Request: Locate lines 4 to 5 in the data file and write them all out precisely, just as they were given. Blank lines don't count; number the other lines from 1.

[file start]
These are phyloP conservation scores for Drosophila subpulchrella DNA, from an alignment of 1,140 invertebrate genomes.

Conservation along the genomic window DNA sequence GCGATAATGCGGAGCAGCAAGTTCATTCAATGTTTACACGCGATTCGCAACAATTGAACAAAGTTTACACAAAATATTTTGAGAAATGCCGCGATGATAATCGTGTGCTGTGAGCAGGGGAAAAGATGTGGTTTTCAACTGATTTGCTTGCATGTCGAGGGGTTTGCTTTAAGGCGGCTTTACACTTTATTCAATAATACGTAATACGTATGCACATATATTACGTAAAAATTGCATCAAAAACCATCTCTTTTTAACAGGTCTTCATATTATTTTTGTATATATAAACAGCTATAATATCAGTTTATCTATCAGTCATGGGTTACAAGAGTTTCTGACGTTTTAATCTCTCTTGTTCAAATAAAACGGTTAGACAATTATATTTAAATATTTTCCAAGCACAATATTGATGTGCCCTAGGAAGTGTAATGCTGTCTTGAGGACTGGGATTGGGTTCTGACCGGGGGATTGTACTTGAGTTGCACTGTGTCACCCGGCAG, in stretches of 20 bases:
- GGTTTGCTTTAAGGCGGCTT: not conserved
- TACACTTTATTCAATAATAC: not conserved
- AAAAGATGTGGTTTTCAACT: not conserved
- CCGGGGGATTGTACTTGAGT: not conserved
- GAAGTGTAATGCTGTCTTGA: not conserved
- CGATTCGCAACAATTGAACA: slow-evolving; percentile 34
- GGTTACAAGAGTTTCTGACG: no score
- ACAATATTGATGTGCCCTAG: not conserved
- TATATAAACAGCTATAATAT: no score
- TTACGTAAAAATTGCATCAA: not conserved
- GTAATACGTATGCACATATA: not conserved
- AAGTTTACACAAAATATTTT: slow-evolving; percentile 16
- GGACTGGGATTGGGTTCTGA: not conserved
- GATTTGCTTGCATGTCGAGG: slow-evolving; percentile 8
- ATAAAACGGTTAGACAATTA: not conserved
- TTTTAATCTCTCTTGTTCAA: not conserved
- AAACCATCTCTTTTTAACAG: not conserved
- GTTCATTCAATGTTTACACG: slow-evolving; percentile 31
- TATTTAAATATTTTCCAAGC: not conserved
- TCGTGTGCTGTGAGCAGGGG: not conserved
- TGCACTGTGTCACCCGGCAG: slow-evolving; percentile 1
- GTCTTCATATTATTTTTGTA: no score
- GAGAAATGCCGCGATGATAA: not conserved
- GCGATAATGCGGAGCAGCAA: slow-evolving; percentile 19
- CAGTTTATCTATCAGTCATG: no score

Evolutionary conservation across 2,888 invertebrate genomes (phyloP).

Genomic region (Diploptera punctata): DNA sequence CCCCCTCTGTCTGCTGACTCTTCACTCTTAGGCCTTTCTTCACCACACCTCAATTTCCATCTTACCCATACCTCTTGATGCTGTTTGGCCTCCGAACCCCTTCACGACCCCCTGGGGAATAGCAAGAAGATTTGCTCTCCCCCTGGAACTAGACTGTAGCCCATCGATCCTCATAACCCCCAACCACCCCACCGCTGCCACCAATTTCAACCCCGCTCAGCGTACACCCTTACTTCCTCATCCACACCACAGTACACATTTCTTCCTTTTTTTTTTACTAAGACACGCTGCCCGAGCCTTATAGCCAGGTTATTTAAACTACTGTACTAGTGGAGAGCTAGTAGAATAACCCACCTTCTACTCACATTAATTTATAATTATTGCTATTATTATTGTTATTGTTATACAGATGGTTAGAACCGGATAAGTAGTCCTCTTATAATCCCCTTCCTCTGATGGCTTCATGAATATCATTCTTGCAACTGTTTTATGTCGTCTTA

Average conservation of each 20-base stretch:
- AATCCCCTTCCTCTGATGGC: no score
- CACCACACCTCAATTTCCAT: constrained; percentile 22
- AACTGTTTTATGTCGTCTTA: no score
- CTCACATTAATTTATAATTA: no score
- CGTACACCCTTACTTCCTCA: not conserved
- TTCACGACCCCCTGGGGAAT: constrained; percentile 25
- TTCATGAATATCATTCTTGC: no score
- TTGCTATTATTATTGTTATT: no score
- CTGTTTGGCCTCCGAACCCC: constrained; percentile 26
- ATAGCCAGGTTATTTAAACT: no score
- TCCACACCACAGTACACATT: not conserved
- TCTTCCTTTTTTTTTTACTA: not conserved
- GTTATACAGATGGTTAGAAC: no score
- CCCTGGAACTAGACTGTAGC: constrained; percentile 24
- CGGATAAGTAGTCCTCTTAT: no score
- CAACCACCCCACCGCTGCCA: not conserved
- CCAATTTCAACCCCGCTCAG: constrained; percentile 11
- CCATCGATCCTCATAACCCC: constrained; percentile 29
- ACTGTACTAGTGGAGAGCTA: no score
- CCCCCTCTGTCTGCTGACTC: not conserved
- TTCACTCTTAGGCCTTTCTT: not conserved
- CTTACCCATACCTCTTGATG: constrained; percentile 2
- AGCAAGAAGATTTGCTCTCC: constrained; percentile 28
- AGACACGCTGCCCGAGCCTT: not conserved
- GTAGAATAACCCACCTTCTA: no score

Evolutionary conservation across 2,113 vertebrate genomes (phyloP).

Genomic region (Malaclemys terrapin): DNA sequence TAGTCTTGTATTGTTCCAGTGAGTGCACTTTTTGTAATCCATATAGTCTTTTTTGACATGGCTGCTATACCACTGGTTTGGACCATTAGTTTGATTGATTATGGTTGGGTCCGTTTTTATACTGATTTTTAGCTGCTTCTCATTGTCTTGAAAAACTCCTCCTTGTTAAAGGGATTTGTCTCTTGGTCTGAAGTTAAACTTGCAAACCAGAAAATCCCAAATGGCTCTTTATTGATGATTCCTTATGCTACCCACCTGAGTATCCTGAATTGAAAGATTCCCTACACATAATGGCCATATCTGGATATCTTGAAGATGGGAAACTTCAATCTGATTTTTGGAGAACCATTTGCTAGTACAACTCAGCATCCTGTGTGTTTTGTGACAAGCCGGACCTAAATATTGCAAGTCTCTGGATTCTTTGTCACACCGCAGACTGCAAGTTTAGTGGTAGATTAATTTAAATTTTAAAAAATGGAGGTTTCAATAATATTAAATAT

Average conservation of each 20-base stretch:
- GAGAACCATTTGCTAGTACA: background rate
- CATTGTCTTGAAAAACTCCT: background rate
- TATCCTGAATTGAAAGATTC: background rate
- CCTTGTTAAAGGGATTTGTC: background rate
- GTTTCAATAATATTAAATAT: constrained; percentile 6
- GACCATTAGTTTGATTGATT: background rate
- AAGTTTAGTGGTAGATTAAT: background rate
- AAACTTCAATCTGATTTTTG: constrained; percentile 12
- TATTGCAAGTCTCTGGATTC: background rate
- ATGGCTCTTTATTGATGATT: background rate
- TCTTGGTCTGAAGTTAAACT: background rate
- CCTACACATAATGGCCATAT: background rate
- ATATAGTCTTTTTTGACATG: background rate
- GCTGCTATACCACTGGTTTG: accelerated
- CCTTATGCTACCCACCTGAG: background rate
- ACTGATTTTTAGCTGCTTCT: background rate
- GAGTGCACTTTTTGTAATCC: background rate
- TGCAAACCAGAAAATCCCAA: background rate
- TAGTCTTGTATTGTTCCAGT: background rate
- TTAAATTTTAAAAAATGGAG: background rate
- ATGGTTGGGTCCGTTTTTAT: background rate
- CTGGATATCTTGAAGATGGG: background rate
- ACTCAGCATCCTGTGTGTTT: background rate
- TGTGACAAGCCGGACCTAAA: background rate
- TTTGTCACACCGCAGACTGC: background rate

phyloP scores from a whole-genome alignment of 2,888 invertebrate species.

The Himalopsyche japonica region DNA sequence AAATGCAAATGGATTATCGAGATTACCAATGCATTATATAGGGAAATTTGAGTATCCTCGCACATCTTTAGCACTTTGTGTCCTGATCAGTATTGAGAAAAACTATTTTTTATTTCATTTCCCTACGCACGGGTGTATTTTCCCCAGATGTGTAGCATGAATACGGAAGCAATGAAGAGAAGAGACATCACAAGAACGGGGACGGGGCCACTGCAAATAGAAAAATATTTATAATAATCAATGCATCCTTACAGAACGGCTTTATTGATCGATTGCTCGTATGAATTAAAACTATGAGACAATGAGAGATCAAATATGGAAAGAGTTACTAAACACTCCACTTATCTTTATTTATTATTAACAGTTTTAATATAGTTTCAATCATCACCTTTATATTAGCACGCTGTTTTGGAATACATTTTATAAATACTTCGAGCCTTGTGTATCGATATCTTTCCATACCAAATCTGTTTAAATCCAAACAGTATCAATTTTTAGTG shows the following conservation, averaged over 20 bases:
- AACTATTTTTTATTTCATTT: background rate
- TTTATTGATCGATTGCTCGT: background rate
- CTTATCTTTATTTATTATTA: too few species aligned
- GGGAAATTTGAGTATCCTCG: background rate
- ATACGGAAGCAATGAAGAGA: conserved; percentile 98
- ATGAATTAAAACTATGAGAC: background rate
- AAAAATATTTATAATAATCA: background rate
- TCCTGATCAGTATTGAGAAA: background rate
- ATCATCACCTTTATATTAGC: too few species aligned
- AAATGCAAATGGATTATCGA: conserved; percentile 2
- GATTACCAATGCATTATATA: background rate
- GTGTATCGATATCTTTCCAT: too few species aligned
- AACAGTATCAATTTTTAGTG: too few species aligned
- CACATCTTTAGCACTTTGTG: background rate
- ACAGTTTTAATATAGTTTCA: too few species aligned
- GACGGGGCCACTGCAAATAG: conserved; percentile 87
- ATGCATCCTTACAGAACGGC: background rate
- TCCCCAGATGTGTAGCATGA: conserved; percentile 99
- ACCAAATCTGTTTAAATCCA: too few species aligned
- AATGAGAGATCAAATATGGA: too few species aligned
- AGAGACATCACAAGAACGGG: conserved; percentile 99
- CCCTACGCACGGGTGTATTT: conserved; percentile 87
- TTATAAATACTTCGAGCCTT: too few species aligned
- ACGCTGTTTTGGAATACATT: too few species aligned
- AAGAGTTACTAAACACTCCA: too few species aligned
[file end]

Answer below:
- TACACTTTATTCAATAATAC: not conserved
- AAAAGATGTGGTTTTCAACT: not conserved